Wednesday, December 12, 2018

Current status of the project



22.11.2018 The first annual NMRlipids workshop is coming!

NMRlipids workshop 2019 May 15th to 17th

20.9.2018 Homepages of my group are now published. Check and share also the announcement of open Ph.D. student position.

20.9.2018 NMRlipids III: Quantitative measure for the force field quality needed post was published


18.9.2018 NMRlipids IV: Challenges in evaluating counterion binding affinity to PS bilayers post was published


15.9.2018 Google has launched a new Dataset search engine. It seems to find the data from NMRlipids project very well.

13.9.2018 Poster presented about NMRlipids IV project in Tiny Lip­ids With Grand Func­tions workshop in Helsinki, Fin­land, 19 - 22 Au­gust 2018:


4.7.2018 A lot of data has been contributed to the NMRlipids III and IV projects. Especially the NMRlipids III project is delayed because the main focus has recently been in the ion-membrane interactions. Currently the first priority is to finish the manuscript about PS lipids from NMRlipids IV, the second to finish the manuscript about lipid-cholesterol interaction from NMRlipids III, and the third to progress the manuscript about PE and PG lipids.


4.7.2018 NMRlipids IV: First draft of the manuscript about PS lipids post was published.

3.5.2018 Samuli Ollila received a academy research fellow position from the academy of Finland for five years. The research plan includes the development of the NMRlipids project.


13.4.2018 PS-headgroup order parameter comparison now also shows results for Amber Lipid 17:



12.4.2018 New NMRlipids-related publication: Accurate Binding of Sodium and Calcium to a POPC Bilayer by Effective Inclusion of Electronic Polarization post was published


30.1.2018 Database of the NMRlipids simulations and experiments post was published.

22.12.2017 NMRlipids IV: Current status and reorganization of the manuscript post was published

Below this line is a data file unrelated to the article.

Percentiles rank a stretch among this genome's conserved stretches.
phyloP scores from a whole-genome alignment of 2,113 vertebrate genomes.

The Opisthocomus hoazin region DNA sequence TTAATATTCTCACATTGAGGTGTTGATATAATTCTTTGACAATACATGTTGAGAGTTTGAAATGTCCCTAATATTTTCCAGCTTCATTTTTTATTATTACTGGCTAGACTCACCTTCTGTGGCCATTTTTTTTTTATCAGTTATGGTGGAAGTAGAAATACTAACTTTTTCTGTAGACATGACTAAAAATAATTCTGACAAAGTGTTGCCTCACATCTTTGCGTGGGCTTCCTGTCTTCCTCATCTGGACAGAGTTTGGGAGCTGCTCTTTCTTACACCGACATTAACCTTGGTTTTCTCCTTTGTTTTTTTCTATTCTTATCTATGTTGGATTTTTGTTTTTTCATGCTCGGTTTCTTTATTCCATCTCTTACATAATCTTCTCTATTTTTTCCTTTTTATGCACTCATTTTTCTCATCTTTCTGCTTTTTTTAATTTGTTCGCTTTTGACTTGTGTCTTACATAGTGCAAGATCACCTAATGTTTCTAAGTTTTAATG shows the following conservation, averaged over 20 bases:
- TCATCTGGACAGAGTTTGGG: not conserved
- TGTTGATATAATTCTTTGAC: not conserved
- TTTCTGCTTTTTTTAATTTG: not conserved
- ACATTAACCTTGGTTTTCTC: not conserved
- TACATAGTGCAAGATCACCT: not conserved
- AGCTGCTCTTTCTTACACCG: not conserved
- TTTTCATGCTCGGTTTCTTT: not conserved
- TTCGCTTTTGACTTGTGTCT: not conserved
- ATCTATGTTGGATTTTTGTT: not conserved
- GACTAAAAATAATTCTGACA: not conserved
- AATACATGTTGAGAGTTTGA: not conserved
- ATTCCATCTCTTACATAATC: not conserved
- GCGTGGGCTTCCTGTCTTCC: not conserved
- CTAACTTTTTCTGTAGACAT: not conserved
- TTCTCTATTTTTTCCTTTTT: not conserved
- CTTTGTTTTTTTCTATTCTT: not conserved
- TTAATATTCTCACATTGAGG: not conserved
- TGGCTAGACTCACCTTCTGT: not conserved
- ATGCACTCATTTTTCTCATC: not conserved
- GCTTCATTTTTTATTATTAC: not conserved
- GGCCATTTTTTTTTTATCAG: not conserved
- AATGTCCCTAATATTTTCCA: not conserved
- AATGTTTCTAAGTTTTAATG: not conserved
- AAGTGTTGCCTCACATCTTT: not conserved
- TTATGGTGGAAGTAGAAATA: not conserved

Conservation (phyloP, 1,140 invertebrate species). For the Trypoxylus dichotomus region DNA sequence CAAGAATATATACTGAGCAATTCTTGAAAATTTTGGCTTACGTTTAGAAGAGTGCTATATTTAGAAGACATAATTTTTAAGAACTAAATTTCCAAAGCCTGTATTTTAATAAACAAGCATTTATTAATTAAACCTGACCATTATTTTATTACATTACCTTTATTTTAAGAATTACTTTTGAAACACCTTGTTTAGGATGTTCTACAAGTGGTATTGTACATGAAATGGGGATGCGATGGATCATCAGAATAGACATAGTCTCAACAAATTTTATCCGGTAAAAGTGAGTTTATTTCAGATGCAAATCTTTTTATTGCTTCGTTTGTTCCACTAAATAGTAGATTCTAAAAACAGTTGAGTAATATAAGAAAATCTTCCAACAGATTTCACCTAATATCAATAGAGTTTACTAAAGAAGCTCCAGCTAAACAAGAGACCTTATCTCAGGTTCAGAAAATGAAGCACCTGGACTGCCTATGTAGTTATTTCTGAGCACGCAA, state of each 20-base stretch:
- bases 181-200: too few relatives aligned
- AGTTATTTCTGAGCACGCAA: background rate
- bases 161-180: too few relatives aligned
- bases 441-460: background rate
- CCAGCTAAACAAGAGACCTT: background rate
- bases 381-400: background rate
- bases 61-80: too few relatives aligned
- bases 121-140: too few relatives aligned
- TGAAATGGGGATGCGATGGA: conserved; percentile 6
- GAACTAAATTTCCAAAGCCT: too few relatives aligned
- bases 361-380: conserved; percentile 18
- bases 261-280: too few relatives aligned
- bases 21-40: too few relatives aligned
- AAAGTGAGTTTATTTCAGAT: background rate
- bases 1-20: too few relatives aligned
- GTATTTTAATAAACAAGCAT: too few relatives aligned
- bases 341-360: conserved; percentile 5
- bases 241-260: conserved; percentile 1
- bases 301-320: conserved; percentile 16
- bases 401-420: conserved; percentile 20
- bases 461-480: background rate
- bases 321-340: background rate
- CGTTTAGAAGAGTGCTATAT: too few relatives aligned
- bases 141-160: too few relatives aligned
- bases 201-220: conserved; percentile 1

8.12.2017 Results from CHARMM36 simulation with cationic surfactants was added to Quantifying the effect of bound charge on headgroup order parameters post.

27.7.2017 Quantifying the effect of bound charge on headgroup order parameters post was published.

31.3.2017 NMRlipids III: Preliminary version of the manuscript post is published.

9.3.2017 NMRlipids IV: Headgroup & glycerol backbone structures, and cation binding in bilayers with PE, PG and PS lipids post is published. Almost any kind of simulations of these lipids in bilayers would be useful at this stage.

15.2.2017 My activity in NMRlipids project has been low during the last months due to other commitments. However, I have now again possibility to advance NMRlipids III and IV projects (updates will follow soon). We have also published a blog post about the future of NMRlipids project.

29.11.2016 NMRlipids project will be presented in PHOS16 Conference (Philosophy and History of Open Science) held in Helsinki on 31.11.-1.12.2016. There should be also live stream available.

12.11.2016 NMRlipids II manuscript Molecular electrometer and binding of cations to phospholipid bilayers accepted for publication in Physical Chemistry Chemical Physics, and the preprint is available on the journal web page.

16.10.2016 Zenodo has been updated as described in their news page. There are a lot of improvements but this one is probably the most important for us: "The current 2GB per file limit is removed, in favour of a 50GB per dataset limit". This means that we do not have to split the trajectories in 2GB pieces anymore.

7.10.2016 The final version of NMRlipids II manuscript (lipid-ion interactions) submitted to Physical Chemistry Chemical Physics.

9.9.2016 NMRlipids II manuscript (lipid-ion interactions) "accepted for publication after revisions" to Physical Chemistry Chemical Physics.

13.7.2016 NMRlipids II manuscript (lipid-ion interactions) has been now submitted to Physical Chemistry Chemical Physics.

1.7.2016 NMRlipids III: Preliminary observations post was published.

30.5.2016 Toward submission of NMRlipids II publication (lipid-ion interactions) (2) post was published.

20.5.2016 The new data delivered for NMRlipids II project raised a question about the order parameter responses on bound charges in CHARMM36 model. If you have CHARMM36 simulation data of PC bilayer with known amount of charged amphiphiles and you are willing to share it for the project, please let us know.

24.2.2016  Our goal from the beginning has been to immediately publish all the scientific content related to the project. One relevant part of the content are discussions between reviewers and authors during the peer review process. We have now published two peer reviewed articles: NMRlipids I and NMRlipids V. In both cases we have asked from the editor if we can publish also the reviewers' comments since everything else is public. As expected, in the NMRlipids I case the Journal of Physical Chemistry staff replied that this is not possible. However, editorial and publishing teams of BBA Membranes'  were positive about publishing the referees' comments in the case of NMRlipids V publication. Both referees were also sympathetic to the idea. However, one of them declined stating permission to make comments available should be asked a priori, at the same time referees are invited to review a paper. This is an important learning point from this experience.